The Ravens haven’t even quite reached the final quarter of this season yet, but already it’s been a memorable one, full of excitement and surprises. No matter how purple your glasses may be, or how much of the Kool Aid you were drinking this off-season, there are likely few among us who could credibly stand up and say that this season is playing out the way that we expected.
With a rookie head coach, and a rookie QB, both of whom have performed above and beyond all reasonable expectations to this point, the Ravens find themselves in a position that most of us could have only dreamed of prior to the start of this season. Additionally, the seeming shift of power in the league in general has left the door wide open for an upstart, as only the Giants seem to be performing up to expectations among what had been considered the NFL’s elite.
It’s certainly too early to begin making your reservations for Tampa just yet. But much like to 2002 team, this surprising bunch appears likely to be playing meaningful games into the final weeks of the season at the very least. So now as the season draws near to a close, we as fans begin the neurotic practice of running through scenarios in our heads, of how things could or should fall in our favor over the season’s remaining weeks.
In baseball they call it scoreboard watching, but baseball is different. With games happening every night, it’s often impossible to fully start to fathom potential scenarios until the final days of the season. Or because of the number of games, some races are decided with seemingly months remaining in the season. In football though, with just one game per week, and a seemingly more predictable results from game to game, we can’t help but run through the scenarios endlessly in our heads during the days leading up to each winter Sunday.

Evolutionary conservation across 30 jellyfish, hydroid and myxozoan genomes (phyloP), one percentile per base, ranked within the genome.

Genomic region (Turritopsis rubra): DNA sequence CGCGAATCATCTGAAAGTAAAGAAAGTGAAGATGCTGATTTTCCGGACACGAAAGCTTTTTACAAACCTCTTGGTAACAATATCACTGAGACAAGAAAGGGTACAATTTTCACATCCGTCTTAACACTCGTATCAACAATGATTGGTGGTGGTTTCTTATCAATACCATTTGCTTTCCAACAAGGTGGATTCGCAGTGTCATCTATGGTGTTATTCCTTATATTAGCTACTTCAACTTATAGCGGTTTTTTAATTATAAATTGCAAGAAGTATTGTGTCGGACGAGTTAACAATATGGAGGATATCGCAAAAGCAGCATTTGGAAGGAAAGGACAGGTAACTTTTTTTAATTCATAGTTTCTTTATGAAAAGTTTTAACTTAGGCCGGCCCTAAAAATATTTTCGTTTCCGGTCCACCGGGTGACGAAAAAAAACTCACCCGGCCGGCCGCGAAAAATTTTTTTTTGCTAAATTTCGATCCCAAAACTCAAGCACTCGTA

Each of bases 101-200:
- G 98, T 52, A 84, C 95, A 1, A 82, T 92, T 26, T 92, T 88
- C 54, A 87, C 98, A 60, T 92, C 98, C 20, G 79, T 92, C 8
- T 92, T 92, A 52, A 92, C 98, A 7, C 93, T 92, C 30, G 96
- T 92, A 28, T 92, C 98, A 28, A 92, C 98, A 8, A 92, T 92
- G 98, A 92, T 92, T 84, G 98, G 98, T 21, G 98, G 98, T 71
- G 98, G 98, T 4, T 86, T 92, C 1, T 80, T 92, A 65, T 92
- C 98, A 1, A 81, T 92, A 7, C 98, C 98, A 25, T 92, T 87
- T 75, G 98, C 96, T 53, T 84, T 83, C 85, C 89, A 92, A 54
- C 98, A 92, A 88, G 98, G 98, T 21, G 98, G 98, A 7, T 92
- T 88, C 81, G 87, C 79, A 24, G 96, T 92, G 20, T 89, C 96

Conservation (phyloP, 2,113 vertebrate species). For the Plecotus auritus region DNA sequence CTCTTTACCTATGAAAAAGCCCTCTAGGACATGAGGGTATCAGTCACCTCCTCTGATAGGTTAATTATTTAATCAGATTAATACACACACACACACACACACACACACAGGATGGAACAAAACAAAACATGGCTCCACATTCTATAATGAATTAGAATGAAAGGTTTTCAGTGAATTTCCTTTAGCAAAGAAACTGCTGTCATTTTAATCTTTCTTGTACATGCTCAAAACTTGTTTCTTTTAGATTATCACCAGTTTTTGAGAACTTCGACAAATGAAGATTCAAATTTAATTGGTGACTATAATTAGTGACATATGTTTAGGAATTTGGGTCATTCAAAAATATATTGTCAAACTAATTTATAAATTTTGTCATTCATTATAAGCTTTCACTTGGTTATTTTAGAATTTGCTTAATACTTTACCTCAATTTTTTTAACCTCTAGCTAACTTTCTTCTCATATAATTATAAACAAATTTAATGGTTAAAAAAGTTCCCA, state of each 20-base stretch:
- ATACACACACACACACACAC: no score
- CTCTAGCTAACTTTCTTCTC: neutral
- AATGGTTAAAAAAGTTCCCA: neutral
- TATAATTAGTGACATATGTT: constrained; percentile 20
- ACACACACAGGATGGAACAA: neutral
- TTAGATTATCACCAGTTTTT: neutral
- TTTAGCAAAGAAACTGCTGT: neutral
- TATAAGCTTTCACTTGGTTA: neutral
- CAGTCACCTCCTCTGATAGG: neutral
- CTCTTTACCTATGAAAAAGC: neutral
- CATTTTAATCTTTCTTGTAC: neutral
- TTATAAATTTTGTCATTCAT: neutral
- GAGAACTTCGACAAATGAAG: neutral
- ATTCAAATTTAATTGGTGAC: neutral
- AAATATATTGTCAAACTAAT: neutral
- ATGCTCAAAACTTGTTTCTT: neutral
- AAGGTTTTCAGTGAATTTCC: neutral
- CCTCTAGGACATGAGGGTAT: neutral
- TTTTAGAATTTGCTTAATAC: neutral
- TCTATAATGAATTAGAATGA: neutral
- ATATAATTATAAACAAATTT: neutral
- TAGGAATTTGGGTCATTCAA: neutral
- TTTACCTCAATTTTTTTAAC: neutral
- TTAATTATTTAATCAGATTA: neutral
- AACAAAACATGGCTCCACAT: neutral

As Ravens fans, I think most if us expected the schedule to be a difficult one, but that was just from the traditional sense of who the Ravens would have to face from week to week. As the season plays out, and the Ravens continue to remain in the thick of the playoff hunt, we as fans suddenly have a lot more of a rooting interest in games that impact the Ravens, but don’t specifically involve them.
As fans, we tend to believe, against all conventional logic, that somehow our prayers, karma, rituals or mojo can actually influence the outcome of the games we watch. And therefore it’s important to know whom it is that you want to win a particular game, so that you can send out the proper vibes to help your team.
Already in this young season, I have been forced to sit in front of the TV and passionately encourage the efforts of such hated teams as Cleveland, Cincinnati, Washington and Indianapolis as they went against the Steelers. At one point having to stoop so low as to cheer for both the Colts and Redskins within a span of 6 days.
So now, with playoff hopes clearly on the line for the Ravens, this week’s match up between the Patriots and Steelers has added importance in the Ravens hopes for reaching the playoffs themselves. Therefore it’s important before the game begins, for me to figure out just who I’d like to see win this one.
Both teams are easy enough to hate on. After all, in order to inspire hate, you usually have to achieve some degree of success; both teams certainly fit that bill. On the surface, it’d be easy to say I’d rather see Pittsburgh lose, they are our divisional rival, and winning the division guarantees a playoff berth, so I’d rather see them lose and fall into an effective tie with the Ravens if Baltimore beats the Bengals on Sunday too. And the Steelers have certainly given us plenty of reasons to hate them over the years.